Everything Artificial Intelligence has ever been, hopes to be, or currently is to the enterprise has been encapsulated in a single emergent concept, a hybrid term, simultaneously detailing exactly where it is today, and just where it’s headed in the coming year.
The ModelOps notion is so emblematic of AI because it gives credence to its full breadth (from machine learning to its knowledge base), which Gartner indicates involves rules, agents, knowledge graphs, and more.
ModelOps is about more than simply operationalizing and governing AI models. It’s about doing so quickly, at scale, with full accountability, and in a manner that resolves the most mission critical business problems—if not those for society, as well.
Moreover, it involves doing so onsite while leveraging the advantages of the cloud and, when it comes to AI’s machine learning prowess, with a range of approaches rooted in supervised, unsupervised, and even reinforcement learning.
Implicit to these capabilities is the need to position machine learning models at the edge, supersede their traditional training data limitations (and methods), and imbibe everything from streaming to static data for a predictive exactness based on the most current data possible.
Or, as SAS Chief Data Scientist Wayne Thompson put it, “Right now, most organizations are just checking the scores for the model and seeing if the model’s scores have changed using an older offline model. What is state of the art is actually putting the model into the training environment, and deploy and train simultaneously and update the model’s weights.”
In many ways, ModelOps is just an updated term for model management, albeit one that acknowledges that AI is more than mere statistics while prioritizing timely deployments. ModelOps is perfected when organizations can expedite the creation and operation of tailored models for any specific use case. Thompson cited a banking example where the institution “wanted a push button system and have that thing run much like a factory. And, yes they want to be able to checkpoint and see if things are going out of whack at any point in time, but they want to truly automate.”
Platforms tailored around model management facilitate these boons in plentiful ways. Firstly, they can score models and their results by placing “these models into packages like this ASTORE or into a scoring function and hand that over to a much more conservative, much more structured, much more highly regulated [audience]: something that has 99999 reliability associated with it,” Thompson said. They can also integrate model production into workflows with APIs, illustrating the cloud’s mounting importance to AI. Most importantly, they can input models into production points to dynamically adjust weights and measurements with real data, as opposed to stale or historic data.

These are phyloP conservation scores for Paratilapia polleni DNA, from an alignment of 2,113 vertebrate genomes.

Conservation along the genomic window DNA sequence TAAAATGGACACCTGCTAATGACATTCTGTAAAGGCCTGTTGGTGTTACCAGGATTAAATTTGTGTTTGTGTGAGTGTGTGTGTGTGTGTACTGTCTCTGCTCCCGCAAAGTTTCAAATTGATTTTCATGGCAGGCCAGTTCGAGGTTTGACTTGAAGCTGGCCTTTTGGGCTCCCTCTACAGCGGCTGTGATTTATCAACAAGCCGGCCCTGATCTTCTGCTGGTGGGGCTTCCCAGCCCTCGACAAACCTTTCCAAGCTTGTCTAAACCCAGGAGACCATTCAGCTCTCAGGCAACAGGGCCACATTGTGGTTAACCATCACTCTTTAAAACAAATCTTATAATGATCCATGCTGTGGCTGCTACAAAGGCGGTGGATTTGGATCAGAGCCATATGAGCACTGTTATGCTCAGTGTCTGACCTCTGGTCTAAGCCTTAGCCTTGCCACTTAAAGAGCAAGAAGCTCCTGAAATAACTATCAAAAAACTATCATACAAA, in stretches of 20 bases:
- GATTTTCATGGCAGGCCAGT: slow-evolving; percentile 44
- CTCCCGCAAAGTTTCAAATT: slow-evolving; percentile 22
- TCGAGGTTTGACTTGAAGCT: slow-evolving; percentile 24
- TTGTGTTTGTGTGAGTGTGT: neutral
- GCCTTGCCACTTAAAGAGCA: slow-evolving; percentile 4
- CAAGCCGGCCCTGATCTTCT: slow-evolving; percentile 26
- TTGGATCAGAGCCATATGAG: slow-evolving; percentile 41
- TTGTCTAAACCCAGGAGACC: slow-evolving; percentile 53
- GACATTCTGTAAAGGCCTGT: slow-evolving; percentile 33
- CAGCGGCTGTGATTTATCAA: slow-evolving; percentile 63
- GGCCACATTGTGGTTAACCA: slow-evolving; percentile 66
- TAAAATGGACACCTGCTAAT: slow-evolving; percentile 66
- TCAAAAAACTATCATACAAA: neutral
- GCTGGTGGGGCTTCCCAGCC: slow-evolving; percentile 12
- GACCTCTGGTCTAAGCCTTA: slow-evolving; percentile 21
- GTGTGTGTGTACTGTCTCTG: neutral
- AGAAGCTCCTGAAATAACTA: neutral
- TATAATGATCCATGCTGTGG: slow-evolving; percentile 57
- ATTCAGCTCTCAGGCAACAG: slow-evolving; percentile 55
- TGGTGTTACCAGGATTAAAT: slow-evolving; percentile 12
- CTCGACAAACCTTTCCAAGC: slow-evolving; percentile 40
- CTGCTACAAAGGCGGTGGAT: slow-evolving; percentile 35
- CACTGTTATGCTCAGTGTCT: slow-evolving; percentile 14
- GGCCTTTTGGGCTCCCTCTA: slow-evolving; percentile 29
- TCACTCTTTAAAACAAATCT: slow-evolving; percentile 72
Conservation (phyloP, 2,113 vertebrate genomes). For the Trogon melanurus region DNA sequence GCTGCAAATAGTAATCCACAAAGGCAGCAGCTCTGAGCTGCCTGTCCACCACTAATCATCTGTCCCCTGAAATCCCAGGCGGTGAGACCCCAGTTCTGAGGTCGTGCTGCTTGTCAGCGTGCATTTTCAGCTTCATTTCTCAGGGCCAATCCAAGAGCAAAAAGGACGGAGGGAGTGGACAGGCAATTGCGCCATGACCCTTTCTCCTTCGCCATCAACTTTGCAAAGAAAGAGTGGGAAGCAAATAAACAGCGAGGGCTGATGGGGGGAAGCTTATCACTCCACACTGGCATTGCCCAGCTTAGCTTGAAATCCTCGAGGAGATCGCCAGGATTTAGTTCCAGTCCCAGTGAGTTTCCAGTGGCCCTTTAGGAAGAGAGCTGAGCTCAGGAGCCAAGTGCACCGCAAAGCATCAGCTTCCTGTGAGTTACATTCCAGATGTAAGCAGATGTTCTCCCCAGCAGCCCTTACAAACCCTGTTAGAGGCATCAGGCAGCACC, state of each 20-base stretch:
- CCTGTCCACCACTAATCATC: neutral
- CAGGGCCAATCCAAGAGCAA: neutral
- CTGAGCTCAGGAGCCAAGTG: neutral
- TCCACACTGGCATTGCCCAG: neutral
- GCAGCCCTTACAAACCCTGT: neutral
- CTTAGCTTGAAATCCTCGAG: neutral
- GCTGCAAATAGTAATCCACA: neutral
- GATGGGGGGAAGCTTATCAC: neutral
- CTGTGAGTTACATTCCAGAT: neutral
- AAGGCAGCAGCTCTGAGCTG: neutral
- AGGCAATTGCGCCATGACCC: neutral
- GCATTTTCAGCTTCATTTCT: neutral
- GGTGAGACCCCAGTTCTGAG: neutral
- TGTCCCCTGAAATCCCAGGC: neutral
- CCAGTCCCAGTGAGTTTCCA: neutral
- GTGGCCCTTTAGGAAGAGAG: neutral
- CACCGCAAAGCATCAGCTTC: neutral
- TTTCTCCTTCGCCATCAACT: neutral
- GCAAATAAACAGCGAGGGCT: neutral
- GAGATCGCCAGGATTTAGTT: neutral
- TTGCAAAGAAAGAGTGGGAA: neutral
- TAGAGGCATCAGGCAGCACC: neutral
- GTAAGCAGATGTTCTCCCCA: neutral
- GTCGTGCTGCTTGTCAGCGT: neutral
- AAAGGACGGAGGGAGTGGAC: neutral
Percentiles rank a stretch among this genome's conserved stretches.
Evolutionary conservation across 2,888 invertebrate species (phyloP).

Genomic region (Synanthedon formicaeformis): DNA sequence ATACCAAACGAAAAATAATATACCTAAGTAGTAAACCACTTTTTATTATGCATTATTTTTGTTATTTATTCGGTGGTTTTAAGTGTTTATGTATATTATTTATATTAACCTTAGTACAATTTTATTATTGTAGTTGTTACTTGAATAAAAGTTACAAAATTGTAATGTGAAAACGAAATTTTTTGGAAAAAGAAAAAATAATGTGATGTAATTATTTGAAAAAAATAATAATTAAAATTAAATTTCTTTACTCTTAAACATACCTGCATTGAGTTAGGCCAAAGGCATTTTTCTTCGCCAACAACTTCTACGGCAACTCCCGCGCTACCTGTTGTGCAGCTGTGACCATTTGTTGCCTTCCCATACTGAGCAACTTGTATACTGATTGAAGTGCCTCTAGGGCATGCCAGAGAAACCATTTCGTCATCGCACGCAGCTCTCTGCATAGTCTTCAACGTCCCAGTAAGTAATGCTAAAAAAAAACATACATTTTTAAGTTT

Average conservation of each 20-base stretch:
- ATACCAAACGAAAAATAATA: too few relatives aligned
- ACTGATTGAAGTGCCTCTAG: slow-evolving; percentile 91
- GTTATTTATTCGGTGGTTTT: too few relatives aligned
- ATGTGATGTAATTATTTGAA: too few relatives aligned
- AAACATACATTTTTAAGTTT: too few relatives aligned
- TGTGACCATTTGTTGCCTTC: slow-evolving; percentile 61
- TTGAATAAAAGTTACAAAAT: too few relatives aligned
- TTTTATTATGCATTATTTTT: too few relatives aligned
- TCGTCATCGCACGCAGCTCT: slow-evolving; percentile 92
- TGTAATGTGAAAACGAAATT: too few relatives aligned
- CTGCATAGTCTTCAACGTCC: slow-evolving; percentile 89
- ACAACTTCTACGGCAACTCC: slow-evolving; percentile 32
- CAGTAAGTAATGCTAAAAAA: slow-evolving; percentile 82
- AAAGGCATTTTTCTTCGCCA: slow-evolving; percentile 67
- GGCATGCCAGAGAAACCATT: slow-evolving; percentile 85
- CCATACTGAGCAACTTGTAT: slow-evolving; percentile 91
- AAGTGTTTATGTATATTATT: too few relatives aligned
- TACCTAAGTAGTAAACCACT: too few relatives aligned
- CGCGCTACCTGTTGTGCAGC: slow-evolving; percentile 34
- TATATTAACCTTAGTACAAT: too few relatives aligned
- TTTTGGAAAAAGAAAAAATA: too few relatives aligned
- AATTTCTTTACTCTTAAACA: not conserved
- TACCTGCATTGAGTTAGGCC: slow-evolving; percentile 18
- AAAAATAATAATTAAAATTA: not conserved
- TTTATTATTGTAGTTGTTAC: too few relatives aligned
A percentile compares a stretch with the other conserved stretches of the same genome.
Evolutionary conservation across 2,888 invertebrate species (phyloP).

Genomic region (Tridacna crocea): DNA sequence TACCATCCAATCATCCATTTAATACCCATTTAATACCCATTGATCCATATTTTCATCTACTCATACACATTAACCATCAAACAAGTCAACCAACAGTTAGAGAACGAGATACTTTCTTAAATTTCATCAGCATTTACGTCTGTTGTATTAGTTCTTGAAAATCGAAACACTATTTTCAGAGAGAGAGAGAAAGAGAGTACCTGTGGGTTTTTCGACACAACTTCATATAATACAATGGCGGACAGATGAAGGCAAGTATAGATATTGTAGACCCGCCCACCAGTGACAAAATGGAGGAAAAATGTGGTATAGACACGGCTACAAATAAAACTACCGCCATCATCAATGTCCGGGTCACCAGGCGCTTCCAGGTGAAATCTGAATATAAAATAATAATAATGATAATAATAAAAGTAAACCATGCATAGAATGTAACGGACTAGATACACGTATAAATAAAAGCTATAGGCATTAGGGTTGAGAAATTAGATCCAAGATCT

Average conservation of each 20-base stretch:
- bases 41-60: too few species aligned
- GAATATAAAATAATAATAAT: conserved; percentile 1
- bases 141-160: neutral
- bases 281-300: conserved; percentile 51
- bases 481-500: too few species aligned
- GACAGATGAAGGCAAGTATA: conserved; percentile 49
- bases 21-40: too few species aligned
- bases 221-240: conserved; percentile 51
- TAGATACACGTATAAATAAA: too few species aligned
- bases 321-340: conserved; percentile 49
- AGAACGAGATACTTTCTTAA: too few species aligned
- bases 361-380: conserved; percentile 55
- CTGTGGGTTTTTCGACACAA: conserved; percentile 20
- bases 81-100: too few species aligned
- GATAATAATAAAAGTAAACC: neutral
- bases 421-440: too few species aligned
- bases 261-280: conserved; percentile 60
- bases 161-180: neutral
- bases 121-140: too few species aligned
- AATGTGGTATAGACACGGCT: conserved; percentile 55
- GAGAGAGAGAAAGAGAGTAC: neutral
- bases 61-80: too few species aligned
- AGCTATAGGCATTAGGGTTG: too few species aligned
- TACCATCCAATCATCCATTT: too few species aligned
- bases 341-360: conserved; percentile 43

The Internet of Things and edge computing provide peerless opportunities to update models in real time to counter model drift, which will otherwise intrinsically occur over time. Whereas ModelOps use cases in finance involve automating the scaffolding and delivery of models—at scale—for targeted customer micro-segmentation, compelling IoT deployments center on preeminent public (and private) health concerns with streaming data and, oftentimes, computer vision. The predominant problem with the so called AIoT is inputting credible models into endpoint gadgets “because deep learning models are so big,” Thompson reflected.
A reliable solution is to position them into an “ASTORE file, which is just a binary blob that we pack all these co-efficients into so that it’s transparent to you,” Thompson remarked. “That binary file gets stored and compacted, and then can be shared.” With this method, organizations can support computer vision and object detection use cases to ensure people preserve social distancing, implement contact tracing, or just monitor equipment asset health in the Industrial Internet. Moreover, they can leverage an approach in which models are adjusting to the actual production data, while utilizing architecture and hardware best practices for TinyML.
The vitality of the cloud to ModelOps is almost unparalleled, particularly with the current emphasis on remote collaborations. Competitive ModelOps solutions are containerized for ease of deployment; numerous model procurement options are cloud accessible. Almost any workflow is merely an API call away. The cloud is increasingly becoming the setting for training machine learning models, operating as a fecund launching point for its three chief forms:
- Supervised Learning: This machine learning variety requires labeled training data. According to Thompson, “Some of these models, like a recommendation engine, we actually learn online as we’re building out a user item dataset.” These real-time inputs in the cloud, updated every time a customer makes a purchase, for example, provide optimal training for models. “The more that you can actually train that model as the data is being collected, your model is going to be much fresher,” Thompson acknowledged.